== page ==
According to Robert Rosen’s, Nowhere Man, The Final Days of John Lennon, Chapman, obsessed with Salinger’s The Catcher In the Rye, meant to write its final, missing chapter – 27 – in Lennon’s blood. Asserts Rosen: “It’s as if 27, the triple 9, formed a numerological Bermuda Triangle that has swallowed at least five great musicians.” Referring to all those who died at age 27 (Brian Jones, Jimi Hendrix, Janis Joplin, Kurt Cobain, and Jim Morrison (born on Dec. 8, Lennon’s death day), Rosen calls 27 “the unluckiest number in rock’n’roll.”
Years before Chapman had pursued Lennon, the ex-Beatle had been targeted by another psychiatric patient. Charles Manson was obsessed with John’s “Revolution 9,” believing it was based on the Book of Revelations’ Chapter 9, and predicted the “Helter Skelter” Armageddon to come. In 1969, hoping to involve Lennon in his apocalyptic revolution in the California desert, Manson wrote and phoned the singer repeatedly, but without a reply. John and Yoko were doing their Toronto bed-in for peace at the time. At last the cult leader and serial murderer wrote the Revolution composer a blood-soaked letter.
A student of history, and of ancient civilizations in particular, Lennon was aware of the enormous significance many cultures attached to numerology, especially to the number 9. There were 9 muses and 9 choirs of angels. The Greeks and Romans buried their dead the 9th day, and held memorial feasts for the deceased every 9th year. Yet, it was also a number of rebirth. Christ remained on the cross for 9 hours before the burial and resurrection. The deceased Pope is mourned for 9 days.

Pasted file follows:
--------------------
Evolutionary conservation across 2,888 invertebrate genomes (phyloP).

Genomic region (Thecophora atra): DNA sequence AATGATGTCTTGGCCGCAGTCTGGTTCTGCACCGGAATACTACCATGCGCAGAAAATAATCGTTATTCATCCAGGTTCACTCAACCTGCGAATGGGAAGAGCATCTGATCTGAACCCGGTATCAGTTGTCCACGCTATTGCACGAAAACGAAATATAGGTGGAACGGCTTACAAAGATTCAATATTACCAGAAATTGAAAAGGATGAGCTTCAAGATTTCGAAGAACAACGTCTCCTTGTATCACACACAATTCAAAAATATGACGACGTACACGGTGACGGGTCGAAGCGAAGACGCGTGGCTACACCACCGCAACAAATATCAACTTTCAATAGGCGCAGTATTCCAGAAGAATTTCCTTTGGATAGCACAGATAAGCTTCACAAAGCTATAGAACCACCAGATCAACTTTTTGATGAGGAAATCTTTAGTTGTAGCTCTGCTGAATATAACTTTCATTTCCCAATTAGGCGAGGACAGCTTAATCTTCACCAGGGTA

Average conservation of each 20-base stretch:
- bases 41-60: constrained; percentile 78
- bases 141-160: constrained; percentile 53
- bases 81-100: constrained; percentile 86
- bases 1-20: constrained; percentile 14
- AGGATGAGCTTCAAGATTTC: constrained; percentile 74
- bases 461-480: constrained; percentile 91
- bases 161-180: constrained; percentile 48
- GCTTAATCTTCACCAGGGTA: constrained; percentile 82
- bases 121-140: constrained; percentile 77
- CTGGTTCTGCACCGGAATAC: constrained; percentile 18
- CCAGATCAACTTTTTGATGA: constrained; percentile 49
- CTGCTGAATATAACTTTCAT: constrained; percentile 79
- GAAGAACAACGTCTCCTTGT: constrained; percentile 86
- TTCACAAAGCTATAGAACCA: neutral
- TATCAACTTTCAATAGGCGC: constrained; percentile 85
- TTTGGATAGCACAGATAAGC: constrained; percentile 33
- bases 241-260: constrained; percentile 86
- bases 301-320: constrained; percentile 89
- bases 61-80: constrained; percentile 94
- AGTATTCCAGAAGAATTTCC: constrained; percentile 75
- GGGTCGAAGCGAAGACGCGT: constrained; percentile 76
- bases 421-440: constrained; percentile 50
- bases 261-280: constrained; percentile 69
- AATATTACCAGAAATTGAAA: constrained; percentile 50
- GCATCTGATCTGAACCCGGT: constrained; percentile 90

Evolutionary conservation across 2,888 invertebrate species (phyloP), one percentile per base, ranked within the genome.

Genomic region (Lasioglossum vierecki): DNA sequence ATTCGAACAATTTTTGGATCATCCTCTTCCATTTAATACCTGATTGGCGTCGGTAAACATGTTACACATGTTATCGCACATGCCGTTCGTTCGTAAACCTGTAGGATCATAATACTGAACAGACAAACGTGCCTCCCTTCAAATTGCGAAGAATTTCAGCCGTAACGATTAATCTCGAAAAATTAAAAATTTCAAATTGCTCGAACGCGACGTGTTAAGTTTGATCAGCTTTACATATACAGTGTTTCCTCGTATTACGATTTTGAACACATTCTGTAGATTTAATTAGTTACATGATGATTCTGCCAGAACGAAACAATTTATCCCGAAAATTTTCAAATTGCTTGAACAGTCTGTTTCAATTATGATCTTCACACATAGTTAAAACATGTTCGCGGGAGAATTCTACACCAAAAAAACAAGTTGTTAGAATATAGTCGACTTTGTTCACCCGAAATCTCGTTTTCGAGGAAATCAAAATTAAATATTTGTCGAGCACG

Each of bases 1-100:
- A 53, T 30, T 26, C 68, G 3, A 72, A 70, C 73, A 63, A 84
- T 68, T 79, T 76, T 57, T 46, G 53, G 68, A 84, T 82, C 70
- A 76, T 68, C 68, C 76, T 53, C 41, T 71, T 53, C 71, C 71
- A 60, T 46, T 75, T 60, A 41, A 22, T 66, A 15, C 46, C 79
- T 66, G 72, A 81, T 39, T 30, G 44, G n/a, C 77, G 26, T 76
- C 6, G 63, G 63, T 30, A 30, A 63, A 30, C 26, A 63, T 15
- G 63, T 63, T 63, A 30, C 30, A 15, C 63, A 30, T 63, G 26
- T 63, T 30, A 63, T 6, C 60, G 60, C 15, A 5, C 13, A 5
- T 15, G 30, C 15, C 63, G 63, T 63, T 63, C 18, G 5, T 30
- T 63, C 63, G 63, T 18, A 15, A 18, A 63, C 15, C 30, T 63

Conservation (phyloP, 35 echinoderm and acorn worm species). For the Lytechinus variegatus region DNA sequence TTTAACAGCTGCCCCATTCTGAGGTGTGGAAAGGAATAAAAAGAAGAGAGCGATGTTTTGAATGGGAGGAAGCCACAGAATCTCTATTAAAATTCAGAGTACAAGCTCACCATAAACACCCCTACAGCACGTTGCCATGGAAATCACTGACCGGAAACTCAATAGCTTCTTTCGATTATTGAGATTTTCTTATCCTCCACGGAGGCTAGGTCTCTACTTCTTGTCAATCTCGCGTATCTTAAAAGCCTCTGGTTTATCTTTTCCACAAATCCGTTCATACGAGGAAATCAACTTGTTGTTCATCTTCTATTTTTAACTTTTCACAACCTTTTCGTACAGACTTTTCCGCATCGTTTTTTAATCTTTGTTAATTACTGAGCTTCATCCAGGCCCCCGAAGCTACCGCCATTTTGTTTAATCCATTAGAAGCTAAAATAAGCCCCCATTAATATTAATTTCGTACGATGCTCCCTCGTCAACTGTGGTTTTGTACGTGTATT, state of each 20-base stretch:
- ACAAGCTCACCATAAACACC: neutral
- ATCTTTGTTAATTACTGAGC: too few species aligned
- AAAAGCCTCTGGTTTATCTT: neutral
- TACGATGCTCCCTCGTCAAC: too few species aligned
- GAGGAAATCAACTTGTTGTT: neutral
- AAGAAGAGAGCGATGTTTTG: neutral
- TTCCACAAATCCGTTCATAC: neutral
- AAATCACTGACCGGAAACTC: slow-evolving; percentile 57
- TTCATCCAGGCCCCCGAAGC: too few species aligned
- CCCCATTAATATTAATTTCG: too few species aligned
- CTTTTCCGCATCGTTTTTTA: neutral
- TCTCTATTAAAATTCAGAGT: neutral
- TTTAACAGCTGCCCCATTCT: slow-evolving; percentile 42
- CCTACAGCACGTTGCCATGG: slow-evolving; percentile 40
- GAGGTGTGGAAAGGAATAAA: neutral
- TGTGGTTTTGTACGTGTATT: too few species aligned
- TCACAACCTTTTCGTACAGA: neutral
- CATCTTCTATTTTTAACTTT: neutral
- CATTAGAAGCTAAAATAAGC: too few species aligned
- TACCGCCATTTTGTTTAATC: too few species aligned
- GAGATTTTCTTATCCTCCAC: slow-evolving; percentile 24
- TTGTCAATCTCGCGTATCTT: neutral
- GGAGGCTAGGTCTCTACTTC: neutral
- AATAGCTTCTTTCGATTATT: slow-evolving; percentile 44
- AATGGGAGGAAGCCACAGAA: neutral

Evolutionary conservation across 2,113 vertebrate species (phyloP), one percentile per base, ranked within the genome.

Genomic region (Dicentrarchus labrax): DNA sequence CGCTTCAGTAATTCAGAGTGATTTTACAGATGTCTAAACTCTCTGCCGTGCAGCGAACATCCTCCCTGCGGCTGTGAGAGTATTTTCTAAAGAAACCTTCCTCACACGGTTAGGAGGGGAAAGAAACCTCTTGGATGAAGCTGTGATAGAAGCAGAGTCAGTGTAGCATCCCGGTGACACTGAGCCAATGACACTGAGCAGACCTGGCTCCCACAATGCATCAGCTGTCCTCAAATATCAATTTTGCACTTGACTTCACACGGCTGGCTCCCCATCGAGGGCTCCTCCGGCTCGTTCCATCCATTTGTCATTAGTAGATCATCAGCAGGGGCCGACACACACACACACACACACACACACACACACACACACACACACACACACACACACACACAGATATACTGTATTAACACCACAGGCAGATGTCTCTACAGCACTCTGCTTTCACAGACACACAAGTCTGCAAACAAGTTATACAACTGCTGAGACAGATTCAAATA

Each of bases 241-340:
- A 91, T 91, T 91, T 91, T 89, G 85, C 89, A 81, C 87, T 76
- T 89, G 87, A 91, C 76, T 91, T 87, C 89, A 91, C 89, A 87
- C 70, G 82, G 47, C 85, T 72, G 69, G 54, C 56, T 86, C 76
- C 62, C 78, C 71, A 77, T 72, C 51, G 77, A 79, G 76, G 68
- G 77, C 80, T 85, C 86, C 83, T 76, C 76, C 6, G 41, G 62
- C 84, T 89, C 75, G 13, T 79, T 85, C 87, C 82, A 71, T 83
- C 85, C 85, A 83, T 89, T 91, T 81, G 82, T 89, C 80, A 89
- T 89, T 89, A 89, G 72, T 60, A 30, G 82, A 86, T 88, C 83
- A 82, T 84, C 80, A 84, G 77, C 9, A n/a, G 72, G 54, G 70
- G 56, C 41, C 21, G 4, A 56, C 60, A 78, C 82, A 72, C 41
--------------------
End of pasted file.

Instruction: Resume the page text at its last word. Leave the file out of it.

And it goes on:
Nine is unique in being the only number which, when multiplied by any other, always reproduces itself (e.g. 9 x 6 = 54; 5 + 4 = 9). For this reason, it is regarded by numerologists as the symbol of indestructible matter. For the Egyptians, Greeks, and Freemasons too, it signified eternity. The Aztecs believed that the soul passed through nine stages to final rest.
And so, it is a fitting symbol for the great, immortal artist that was and is John Lennon. In honor of this, Yoko Ono opened his Strawberry Fields monument on Oct. 9, 1985. And now, celebrating his 70th birthday, she will light his Peace Tower at the top of the world.
“I’m not afraid of dying,” John had once said. “It’s just like getting out of one car and into another.” So he got out of his limousine and, minutes later, revolver-shot, was carried into an NYPD squad car. The car sped for the hospital, its sirens screaming as had the blitz raid sirens outside the London hospital where he had been born on October 9, 1940.
“Turn off your mind, relax and float down stream / It is not dying, it is not dying,” he had sung on Revolver’s “Tomorrow Never Knows,” channeling The Tibetan Book of the Dead. “So play the game Existence to the end, /Of the beginning, of the beginning.”